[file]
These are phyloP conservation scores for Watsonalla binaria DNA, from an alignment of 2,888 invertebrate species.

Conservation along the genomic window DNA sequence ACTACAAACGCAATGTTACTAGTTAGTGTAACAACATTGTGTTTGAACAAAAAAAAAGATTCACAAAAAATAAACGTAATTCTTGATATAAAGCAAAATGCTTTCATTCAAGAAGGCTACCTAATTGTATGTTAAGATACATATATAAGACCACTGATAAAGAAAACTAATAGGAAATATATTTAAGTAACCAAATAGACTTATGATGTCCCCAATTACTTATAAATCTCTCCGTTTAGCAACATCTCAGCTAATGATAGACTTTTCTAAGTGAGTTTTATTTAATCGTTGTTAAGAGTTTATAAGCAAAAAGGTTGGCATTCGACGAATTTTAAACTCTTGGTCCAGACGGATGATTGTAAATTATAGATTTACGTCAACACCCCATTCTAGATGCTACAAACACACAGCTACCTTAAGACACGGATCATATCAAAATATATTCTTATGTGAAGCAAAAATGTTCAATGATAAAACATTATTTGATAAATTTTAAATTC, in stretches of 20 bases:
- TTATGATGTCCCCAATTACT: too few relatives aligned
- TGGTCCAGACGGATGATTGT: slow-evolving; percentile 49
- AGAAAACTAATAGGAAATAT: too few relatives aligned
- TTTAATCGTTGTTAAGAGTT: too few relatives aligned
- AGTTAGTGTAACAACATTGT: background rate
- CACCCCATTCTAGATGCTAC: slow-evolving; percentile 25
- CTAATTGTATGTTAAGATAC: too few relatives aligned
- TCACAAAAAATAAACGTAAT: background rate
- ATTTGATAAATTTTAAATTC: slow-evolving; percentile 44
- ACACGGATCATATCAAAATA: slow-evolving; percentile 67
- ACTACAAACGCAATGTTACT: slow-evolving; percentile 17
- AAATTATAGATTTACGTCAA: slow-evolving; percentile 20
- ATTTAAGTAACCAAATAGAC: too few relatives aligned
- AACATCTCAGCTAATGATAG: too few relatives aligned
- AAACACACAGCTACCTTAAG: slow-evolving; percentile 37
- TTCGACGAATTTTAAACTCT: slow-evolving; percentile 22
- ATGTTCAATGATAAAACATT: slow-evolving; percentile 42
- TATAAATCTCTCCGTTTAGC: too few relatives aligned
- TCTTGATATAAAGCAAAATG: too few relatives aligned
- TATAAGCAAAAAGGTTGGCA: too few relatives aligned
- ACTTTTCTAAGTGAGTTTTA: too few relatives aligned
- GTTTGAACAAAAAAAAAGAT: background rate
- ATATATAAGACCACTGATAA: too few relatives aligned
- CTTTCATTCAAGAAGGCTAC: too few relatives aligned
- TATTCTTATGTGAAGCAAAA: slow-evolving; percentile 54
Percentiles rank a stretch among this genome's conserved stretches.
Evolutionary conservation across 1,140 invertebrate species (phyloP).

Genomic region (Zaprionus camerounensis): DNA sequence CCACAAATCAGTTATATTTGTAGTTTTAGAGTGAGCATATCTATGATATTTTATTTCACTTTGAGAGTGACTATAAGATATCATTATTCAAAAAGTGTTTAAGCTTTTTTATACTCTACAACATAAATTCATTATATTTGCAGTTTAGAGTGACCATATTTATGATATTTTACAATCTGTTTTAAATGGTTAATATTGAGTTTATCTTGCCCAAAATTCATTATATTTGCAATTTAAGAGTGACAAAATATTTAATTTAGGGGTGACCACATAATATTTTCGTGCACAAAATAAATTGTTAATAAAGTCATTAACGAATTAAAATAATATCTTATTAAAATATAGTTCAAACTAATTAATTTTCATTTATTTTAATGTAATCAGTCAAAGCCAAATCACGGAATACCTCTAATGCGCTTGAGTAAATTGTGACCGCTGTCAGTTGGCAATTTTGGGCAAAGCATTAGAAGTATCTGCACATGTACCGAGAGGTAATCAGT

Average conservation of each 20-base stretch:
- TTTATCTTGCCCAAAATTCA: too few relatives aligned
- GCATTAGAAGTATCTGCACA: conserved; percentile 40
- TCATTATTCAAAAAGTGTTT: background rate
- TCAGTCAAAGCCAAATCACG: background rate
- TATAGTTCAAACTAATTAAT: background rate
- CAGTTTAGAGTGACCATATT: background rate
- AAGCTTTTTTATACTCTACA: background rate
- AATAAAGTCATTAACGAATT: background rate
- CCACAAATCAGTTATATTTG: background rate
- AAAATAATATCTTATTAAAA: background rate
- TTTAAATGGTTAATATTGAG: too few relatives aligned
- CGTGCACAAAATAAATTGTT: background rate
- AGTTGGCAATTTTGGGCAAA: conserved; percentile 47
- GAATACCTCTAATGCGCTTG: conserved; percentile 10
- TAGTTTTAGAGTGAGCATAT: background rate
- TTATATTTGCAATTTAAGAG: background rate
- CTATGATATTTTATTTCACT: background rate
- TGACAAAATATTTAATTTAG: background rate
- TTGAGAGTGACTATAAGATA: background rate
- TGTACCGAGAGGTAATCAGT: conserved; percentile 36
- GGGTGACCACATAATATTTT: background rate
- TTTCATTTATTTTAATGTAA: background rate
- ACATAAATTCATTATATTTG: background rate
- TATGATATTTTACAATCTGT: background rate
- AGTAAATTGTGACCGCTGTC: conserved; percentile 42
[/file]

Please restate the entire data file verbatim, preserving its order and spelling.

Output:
These are phyloP conservation scores for Watsonalla binaria DNA, from an alignment of 2,888 invertebrate species.

Conservation along the genomic window DNA sequence ACTACAAACGCAATGTTACTAGTTAGTGTAACAACATTGTGTTTGAACAAAAAAAAAGATTCACAAAAAATAAACGTAATTCTTGATATAAAGCAAAATGCTTTCATTCAAGAAGGCTACCTAATTGTATGTTAAGATACATATATAAGACCACTGATAAAGAAAACTAATAGGAAATATATTTAAGTAACCAAATAGACTTATGATGTCCCCAATTACTTATAAATCTCTCCGTTTAGCAACATCTCAGCTAATGATAGACTTTTCTAAGTGAGTTTTATTTAATCGTTGTTAAGAGTTTATAAGCAAAAAGGTTGGCATTCGACGAATTTTAAACTCTTGGTCCAGACGGATGATTGTAAATTATAGATTTACGTCAACACCCCATTCTAGATGCTACAAACACACAGCTACCTTAAGACACGGATCATATCAAAATATATTCTTATGTGAAGCAAAAATGTTCAATGATAAAACATTATTTGATAAATTTTAAATTC, in stretches of 20 bases:
- TTATGATGTCCCCAATTACT: too few relatives aligned
- TGGTCCAGACGGATGATTGT: slow-evolving; percentile 49
- AGAAAACTAATAGGAAATAT: too few relatives aligned
- TTTAATCGTTGTTAAGAGTT: too few relatives aligned
- AGTTAGTGTAACAACATTGT: background rate
- CACCCCATTCTAGATGCTAC: slow-evolving; percentile 25
- CTAATTGTATGTTAAGATAC: too few relatives aligned
- TCACAAAAAATAAACGTAAT: background rate
- ATTTGATAAATTTTAAATTC: slow-evolving; percentile 44
- ACACGGATCATATCAAAATA: slow-evolving; percentile 67
- ACTACAAACGCAATGTTACT: slow-evolving; percentile 17
- AAATTATAGATTTACGTCAA: slow-evolving; percentile 20
- ATTTAAGTAACCAAATAGAC: too few relatives aligned
- AACATCTCAGCTAATGATAG: too few relatives aligned
- AAACACACAGCTACCTTAAG: slow-evolving; percentile 37
- TTCGACGAATTTTAAACTCT: slow-evolving; percentile 22
- ATGTTCAATGATAAAACATT: slow-evolving; percentile 42
- TATAAATCTCTCCGTTTAGC: too few relatives aligned
- TCTTGATATAAAGCAAAATG: too few relatives aligned
- TATAAGCAAAAAGGTTGGCA: too few relatives aligned
- ACTTTTCTAAGTGAGTTTTA: too few relatives aligned
- GTTTGAACAAAAAAAAAGAT: background rate
- ATATATAAGACCACTGATAA: too few relatives aligned
- CTTTCATTCAAGAAGGCTAC: too few relatives aligned
- TATTCTTATGTGAAGCAAAA: slow-evolving; percentile 54
Percentiles rank a stretch among this genome's conserved stretches.
Evolutionary conservation across 1,140 invertebrate species (phyloP).

Genomic region (Zaprionus camerounensis): DNA sequence CCACAAATCAGTTATATTTGTAGTTTTAGAGTGAGCATATCTATGATATTTTATTTCACTTTGAGAGTGACTATAAGATATCATTATTCAAAAAGTGTTTAAGCTTTTTTATACTCTACAACATAAATTCATTATATTTGCAGTTTAGAGTGACCATATTTATGATATTTTACAATCTGTTTTAAATGGTTAATATTGAGTTTATCTTGCCCAAAATTCATTATATTTGCAATTTAAGAGTGACAAAATATTTAATTTAGGGGTGACCACATAATATTTTCGTGCACAAAATAAATTGTTAATAAAGTCATTAACGAATTAAAATAATATCTTATTAAAATATAGTTCAAACTAATTAATTTTCATTTATTTTAATGTAATCAGTCAAAGCCAAATCACGGAATACCTCTAATGCGCTTGAGTAAATTGTGACCGCTGTCAGTTGGCAATTTTGGGCAAAGCATTAGAAGTATCTGCACATGTACCGAGAGGTAATCAGT

Average conservation of each 20-base stretch:
- TTTATCTTGCCCAAAATTCA: too few relatives aligned
- GCATTAGAAGTATCTGCACA: conserved; percentile 40
- TCATTATTCAAAAAGTGTTT: background rate
- TCAGTCAAAGCCAAATCACG: background rate
- TATAGTTCAAACTAATTAAT: background rate
- CAGTTTAGAGTGACCATATT: background rate
- AAGCTTTTTTATACTCTACA: background rate
- AATAAAGTCATTAACGAATT: background rate
- CCACAAATCAGTTATATTTG: background rate
- AAAATAATATCTTATTAAAA: background rate
- TTTAAATGGTTAATATTGAG: too few relatives aligned
- CGTGCACAAAATAAATTGTT: background rate
- AGTTGGCAATTTTGGGCAAA: conserved; percentile 47
- GAATACCTCTAATGCGCTTG: conserved; percentile 10
- TAGTTTTAGAGTGAGCATAT: background rate
- TTATATTTGCAATTTAAGAG: background rate
- CTATGATATTTTATTTCACT: background rate
- TGACAAAATATTTAATTTAG: background rate
- TTGAGAGTGACTATAAGATA: background rate
- TGTACCGAGAGGTAATCAGT: conserved; percentile 36
- GGGTGACCACATAATATTTT: background rate
- TTTCATTTATTTTAATGTAA: background rate
- ACATAAATTCATTATATTTG: background rate
- TATGATATTTTACAATCTGT: background rate
- AGTAAATTGTGACCGCTGTC: conserved; percentile 42